Ralph Breaks the Internet
Mission: Impossible - Fallout
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All Critics (2)
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'Jesse James' has rich-looking production values and a story to tell that borders on the mythic . . . or the demythologized. In this, the filmmakers couldn't decide.
Sluggishly directed by Henry King.
Henry Fonda is great as Frank James, and Tyrone Power is at his peak.
the first flick done upon the notorious legend of jesse james, and colors are saturated pleasantly in technicolor which really emphasizes on tyrone power's gorgeous face as well as the young henry fonda.
but power's jesse james is never convincingly masculine as a ruthless crime boss who is fueled intensely by the avengeful drive. his jesse james is more like a suavely polished gentleman who is compelled to revolutionalize against the unjust capitalist of railroad. perhaps henry fonda would be more appropriate as jesse james with his southerner idiosyncracy.
the later half of jesse james growing susceptibly cranky with appetite for violence particularly flops. there's no robbery scene actually shot but a remorseful james mourns for the lost trace of his newborn son. there's no rawness or urgent desperation in power as an outlaw. the film only shows the first crime the gang does by politely asking purses from the train passengers and their disastrous last bank-robbery which is not ballistically depicted. also the romance of jesse james takes the majority of the whole movie as the central wheel that is not well-strategied. it's strongly romanticized but does the audience feel moved by this affair? certainly not, it's more like trivial event of a genteel commoner who still deems conventional virtues. as a matter of fact, tyrone power impersonates his jesse james in the exact manners as he does in his constumed swashbuckler flicks.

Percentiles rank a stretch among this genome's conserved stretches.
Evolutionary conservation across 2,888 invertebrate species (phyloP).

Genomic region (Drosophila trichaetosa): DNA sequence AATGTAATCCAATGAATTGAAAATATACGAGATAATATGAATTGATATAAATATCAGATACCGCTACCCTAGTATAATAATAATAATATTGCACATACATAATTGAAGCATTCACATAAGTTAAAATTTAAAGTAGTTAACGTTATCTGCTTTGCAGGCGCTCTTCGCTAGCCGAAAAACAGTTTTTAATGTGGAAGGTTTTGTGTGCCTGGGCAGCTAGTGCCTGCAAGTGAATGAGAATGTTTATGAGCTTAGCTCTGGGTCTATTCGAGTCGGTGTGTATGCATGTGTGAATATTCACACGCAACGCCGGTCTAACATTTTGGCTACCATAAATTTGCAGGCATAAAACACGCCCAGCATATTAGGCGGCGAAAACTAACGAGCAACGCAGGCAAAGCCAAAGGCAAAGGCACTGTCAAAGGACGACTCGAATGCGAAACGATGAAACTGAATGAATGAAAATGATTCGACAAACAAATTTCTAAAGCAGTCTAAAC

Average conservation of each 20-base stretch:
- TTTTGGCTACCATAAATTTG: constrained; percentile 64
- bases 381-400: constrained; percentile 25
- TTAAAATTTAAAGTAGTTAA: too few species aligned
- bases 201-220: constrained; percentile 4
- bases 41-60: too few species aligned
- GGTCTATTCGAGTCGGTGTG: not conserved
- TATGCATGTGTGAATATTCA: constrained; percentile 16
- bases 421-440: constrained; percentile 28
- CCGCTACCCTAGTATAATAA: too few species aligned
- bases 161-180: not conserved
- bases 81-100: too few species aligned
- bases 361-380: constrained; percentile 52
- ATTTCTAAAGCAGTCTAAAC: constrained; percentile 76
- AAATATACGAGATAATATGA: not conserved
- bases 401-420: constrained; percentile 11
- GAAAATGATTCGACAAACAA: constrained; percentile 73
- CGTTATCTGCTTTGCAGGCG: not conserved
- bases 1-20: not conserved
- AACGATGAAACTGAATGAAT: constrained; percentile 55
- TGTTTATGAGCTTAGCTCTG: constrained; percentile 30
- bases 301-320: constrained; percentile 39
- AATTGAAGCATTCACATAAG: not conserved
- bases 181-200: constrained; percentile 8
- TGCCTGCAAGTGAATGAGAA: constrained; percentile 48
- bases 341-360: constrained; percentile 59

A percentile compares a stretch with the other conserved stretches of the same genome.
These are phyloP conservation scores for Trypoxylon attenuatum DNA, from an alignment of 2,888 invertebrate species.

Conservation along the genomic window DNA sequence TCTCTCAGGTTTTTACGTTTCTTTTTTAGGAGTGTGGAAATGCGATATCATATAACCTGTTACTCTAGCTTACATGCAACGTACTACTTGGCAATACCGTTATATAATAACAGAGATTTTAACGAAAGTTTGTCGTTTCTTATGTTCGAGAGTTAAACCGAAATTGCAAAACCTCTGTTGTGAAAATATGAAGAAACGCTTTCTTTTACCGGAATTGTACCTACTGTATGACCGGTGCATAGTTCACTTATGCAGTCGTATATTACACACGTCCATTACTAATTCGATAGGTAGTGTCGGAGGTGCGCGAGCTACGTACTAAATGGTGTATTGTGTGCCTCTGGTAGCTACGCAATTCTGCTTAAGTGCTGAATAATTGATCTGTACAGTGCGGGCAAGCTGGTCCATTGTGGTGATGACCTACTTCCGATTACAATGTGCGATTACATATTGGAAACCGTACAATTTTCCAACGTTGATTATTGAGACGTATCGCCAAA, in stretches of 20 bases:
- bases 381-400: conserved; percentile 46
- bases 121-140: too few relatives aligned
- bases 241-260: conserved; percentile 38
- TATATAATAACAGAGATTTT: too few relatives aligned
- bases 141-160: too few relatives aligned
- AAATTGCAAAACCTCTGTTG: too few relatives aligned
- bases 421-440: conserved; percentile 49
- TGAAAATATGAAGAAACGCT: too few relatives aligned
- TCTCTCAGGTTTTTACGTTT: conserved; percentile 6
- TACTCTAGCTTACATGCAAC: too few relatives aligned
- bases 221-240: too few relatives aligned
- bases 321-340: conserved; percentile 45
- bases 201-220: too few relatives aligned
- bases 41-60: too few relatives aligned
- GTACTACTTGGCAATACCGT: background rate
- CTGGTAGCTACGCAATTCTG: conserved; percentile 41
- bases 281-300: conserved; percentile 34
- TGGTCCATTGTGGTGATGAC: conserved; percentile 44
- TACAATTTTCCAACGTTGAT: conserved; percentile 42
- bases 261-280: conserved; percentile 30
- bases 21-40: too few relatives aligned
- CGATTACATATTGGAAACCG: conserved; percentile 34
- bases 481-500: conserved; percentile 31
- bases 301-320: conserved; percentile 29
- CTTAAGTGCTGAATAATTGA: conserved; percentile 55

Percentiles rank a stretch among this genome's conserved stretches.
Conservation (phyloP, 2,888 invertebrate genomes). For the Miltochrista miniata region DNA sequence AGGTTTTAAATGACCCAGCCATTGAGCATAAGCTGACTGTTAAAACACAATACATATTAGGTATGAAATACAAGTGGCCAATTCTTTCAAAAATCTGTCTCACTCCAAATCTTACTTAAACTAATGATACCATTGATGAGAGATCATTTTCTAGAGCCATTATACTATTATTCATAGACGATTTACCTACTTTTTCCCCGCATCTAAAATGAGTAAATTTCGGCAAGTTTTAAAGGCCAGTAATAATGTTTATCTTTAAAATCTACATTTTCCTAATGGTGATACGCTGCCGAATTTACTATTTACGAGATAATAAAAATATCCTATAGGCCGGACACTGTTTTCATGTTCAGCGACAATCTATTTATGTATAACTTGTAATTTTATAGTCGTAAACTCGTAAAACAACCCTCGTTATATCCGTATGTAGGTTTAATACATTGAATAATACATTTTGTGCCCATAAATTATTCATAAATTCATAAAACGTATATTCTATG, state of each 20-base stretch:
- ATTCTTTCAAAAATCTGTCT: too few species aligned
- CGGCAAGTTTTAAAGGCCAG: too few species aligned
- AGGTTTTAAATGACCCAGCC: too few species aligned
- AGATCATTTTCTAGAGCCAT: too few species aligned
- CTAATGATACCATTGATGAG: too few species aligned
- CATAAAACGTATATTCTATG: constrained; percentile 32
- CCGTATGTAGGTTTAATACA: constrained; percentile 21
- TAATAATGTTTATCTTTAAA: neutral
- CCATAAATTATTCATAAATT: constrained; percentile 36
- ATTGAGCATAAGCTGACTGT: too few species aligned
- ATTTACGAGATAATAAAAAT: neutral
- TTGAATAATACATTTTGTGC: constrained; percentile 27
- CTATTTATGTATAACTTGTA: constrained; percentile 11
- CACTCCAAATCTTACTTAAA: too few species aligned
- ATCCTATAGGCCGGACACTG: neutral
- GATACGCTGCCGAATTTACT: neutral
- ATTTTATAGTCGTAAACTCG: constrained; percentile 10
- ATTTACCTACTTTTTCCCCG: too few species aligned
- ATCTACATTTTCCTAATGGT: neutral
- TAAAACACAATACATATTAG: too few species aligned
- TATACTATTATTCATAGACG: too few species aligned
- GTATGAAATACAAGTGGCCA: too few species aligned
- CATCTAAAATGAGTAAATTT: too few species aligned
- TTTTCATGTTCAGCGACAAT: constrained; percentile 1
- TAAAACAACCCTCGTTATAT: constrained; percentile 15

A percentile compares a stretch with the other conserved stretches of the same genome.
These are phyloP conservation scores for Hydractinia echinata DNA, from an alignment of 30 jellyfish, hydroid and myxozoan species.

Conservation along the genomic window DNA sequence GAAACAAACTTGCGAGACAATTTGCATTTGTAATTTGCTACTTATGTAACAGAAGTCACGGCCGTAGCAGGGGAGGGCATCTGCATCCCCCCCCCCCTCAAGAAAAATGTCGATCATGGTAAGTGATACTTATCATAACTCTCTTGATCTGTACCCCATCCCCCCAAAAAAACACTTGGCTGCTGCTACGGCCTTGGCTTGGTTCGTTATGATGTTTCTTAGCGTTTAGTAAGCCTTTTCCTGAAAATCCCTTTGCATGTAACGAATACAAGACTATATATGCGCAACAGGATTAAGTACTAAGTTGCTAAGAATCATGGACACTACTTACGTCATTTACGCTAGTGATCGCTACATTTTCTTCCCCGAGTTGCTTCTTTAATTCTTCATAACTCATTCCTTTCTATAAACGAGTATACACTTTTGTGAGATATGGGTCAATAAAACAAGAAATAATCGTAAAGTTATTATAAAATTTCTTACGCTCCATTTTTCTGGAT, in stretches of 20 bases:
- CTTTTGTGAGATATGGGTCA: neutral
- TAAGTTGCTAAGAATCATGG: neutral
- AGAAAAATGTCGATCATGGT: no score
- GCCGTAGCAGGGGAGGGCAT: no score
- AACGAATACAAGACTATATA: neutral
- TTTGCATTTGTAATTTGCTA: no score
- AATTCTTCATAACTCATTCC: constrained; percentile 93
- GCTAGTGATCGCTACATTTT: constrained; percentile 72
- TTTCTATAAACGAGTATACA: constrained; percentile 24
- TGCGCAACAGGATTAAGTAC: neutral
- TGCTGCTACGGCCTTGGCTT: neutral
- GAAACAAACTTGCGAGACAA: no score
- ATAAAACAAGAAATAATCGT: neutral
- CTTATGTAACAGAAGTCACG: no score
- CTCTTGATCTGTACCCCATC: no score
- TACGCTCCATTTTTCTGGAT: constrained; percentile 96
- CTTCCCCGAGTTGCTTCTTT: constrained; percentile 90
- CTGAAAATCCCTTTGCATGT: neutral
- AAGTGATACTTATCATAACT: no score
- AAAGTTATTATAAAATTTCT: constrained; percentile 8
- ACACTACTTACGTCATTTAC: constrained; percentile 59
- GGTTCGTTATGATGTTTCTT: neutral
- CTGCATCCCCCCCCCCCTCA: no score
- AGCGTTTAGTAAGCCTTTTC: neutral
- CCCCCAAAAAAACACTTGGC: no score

audience who goes for jesse james are men with penchant for the outrage of crude manhood, a sort of populist idolization in the field of male icon, and they certainly feel enviously reluctant to watch an aristocratic tyrone power de-masculinizes jesse james with his distinguisged male beauty which outshines them. maybe the sequel "the revenge of frank james" directed by fritz lang has more prospect to look forward. and the only stirring sensation "jesse james" could have caused would probably be the pioneering alert of animal protection in cinema history since the production of this flick accidentally costed a life of one horse which seems even more consequential than "jesse james" itself.
A hugely entertaining version of the story, nicely shot in early Technicolor. Considering the size and weight of the cameras in those days, the use of real backgrounds in the posse chases is commendable and impressive. The second half, where the story takes a more serious turn, is less fun, but the film stands up very well.
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